Monday, May 21, 2007

E-Journal Club #4

Selling, Kathleem, M.D., Theodore E. Warhentin, M.D., Andreas Greinacher, M.D., “Heparin-induced Thromocytopenia in Intensive Care Patients”, Critical Care Medicine, April 2007: vol.35:4 pp.1165-1176.


“Objective: To summarize new information on frequency of heparin-induced thrombocytopenia (HIT) in patients treated in intensive care units (ICU), developments in the interpretation of assays for detecting anti-PF4/heparin antibodies, and treatment of HIT patients.
Study Selection: All data on the frequency of laboratory-confirmed HIT in ICU patients were included; for laboratory testing of HIT and treatment of patients, this review focuses on recent data that became available in 2005 and 2006.
Data Extraction and Synthesis: HIT is a potentially life-threatening adverse effect of heparin treatment caused by platelet-activating antibodies of immunoglobulin G class usually recognizing complexes of platelet factor 4 and heparin. HIT is more often caused by unfractionated heparin than low-molecular-weight heparin and is more common in postsurgical than in medical patients. In the ICU setting, HIT is uncommon (0.3-0.5%), whereas thrombocytopenia from other causes is very common (30-50%). For laboratory diagnosis of HIT antibodies, both antigen assays and functional (platelet activation) assays are available. Both tests are very sensitive (high negative predictive value) but specificity is problematic, especially for the antigen assays, which also detect nonpathogenic immunoglobulin M and immunoglobulin A class antibodies. Detection of immunoglobulin M or immunoglobulin A antibodies could potentially lead to adverse events such as bleeding if a false diagnosis of HIT prompts replacement of heparin by an alternative anticoagulant. For treatment of HIT, three alternative anticoagulants are approved: the direct thrombin inhibitors, lepirudin and argatroban, and the heparinoid, danaparoid (not approved in the United States). Recent data indicate that the approved dosing regimens of the direct thrombin inhibitors are too high, especially in ICU patients.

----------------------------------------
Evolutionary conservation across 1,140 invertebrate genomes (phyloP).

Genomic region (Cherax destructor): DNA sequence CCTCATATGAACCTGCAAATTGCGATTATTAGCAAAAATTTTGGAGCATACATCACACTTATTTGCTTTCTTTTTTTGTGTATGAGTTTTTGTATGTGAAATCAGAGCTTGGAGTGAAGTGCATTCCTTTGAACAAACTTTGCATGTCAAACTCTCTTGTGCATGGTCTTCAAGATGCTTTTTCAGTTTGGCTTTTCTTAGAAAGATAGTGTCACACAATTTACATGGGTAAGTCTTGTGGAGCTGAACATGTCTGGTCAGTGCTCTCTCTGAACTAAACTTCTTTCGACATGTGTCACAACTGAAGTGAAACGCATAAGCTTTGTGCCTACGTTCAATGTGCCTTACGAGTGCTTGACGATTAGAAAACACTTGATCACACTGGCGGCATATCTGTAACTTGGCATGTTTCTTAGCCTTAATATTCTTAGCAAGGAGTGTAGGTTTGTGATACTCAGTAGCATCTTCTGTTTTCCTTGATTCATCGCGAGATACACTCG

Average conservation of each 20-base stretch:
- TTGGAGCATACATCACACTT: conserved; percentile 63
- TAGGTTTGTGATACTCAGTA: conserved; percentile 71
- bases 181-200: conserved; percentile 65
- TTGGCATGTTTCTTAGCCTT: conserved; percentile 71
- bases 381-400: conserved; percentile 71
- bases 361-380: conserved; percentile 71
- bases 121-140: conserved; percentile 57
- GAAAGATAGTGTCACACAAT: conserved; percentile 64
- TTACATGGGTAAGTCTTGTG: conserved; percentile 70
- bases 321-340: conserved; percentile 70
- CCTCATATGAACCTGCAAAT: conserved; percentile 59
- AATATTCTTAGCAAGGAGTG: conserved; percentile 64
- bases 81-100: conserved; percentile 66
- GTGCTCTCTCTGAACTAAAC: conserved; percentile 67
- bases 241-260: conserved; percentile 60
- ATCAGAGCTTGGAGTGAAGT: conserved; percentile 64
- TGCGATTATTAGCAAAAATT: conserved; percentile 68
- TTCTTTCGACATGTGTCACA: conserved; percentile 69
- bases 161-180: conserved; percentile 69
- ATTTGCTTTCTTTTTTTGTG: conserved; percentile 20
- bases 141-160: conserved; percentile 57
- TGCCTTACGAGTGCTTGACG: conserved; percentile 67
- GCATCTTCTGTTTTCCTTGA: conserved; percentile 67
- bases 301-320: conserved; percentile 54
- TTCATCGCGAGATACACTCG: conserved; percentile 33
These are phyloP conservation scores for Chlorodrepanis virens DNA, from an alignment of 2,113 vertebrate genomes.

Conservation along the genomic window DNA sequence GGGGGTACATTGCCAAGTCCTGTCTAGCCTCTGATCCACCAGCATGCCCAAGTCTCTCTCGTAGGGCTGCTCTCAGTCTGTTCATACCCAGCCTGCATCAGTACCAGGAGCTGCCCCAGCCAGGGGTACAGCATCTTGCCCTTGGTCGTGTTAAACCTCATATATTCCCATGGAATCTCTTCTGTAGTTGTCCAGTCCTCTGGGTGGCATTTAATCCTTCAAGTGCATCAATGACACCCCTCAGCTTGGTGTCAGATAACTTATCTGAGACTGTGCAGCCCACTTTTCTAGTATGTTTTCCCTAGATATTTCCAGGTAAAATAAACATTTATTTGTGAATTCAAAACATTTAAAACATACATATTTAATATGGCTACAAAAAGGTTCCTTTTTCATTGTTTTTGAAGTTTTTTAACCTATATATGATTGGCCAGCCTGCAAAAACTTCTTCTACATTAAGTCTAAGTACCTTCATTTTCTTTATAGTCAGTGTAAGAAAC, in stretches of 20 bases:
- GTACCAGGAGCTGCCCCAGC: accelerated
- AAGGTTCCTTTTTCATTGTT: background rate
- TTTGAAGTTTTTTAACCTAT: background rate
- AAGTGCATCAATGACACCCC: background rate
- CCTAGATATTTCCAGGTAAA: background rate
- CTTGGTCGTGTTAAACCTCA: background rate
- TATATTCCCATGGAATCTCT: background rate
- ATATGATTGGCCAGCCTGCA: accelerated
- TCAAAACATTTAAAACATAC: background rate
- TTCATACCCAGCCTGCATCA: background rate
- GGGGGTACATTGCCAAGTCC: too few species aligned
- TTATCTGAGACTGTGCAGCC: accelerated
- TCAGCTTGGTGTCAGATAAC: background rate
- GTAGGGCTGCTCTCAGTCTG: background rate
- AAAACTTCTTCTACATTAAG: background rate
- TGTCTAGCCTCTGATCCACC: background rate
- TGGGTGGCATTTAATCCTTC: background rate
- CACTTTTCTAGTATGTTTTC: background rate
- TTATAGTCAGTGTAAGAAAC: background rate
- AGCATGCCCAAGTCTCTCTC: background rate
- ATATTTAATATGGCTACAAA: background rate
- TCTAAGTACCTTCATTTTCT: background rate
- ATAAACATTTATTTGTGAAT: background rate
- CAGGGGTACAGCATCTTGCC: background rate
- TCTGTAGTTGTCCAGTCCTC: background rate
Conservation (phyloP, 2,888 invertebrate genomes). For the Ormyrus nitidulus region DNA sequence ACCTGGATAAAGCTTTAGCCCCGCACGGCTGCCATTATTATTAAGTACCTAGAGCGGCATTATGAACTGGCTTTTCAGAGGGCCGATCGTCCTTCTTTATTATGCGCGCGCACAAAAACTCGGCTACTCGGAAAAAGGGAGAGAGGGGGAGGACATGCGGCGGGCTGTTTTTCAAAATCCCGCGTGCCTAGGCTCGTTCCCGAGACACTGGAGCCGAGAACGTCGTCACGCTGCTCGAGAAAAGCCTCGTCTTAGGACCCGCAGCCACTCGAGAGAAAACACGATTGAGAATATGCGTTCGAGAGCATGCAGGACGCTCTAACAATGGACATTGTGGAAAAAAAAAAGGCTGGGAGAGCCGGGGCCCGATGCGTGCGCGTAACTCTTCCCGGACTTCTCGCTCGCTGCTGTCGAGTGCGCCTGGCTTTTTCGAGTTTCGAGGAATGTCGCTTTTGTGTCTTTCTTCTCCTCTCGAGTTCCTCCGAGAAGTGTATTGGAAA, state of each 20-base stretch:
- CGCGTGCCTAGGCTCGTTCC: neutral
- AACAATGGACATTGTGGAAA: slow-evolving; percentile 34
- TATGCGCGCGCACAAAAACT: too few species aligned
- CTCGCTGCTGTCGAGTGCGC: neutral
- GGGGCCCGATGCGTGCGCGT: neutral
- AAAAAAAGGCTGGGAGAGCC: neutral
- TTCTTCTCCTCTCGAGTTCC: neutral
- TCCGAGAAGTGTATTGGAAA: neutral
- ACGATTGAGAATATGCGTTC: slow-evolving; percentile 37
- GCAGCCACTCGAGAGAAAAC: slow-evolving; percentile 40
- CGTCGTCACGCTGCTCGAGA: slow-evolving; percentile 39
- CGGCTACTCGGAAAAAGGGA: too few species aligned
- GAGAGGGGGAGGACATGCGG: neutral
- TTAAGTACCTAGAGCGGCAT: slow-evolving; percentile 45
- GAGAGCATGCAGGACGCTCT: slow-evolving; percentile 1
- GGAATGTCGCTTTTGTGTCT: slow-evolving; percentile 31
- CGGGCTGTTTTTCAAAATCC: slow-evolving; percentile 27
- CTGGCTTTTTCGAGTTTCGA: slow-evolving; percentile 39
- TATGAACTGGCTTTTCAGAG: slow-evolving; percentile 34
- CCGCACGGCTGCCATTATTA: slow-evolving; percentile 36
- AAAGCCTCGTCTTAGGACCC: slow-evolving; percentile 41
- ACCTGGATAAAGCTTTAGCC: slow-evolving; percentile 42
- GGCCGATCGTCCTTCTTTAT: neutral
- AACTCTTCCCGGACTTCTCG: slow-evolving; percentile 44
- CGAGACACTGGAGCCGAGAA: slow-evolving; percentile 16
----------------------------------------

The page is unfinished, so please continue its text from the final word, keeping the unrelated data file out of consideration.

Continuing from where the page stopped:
Conclusions: HIT affects <1%>

I thought this study interesting, although HIT is not a new concept. However, the author does not suggest a dosage regimen nor lead us to a study or source to find the answer to the problem she poses.
Have you experienced any episodes of HIT in your unit?

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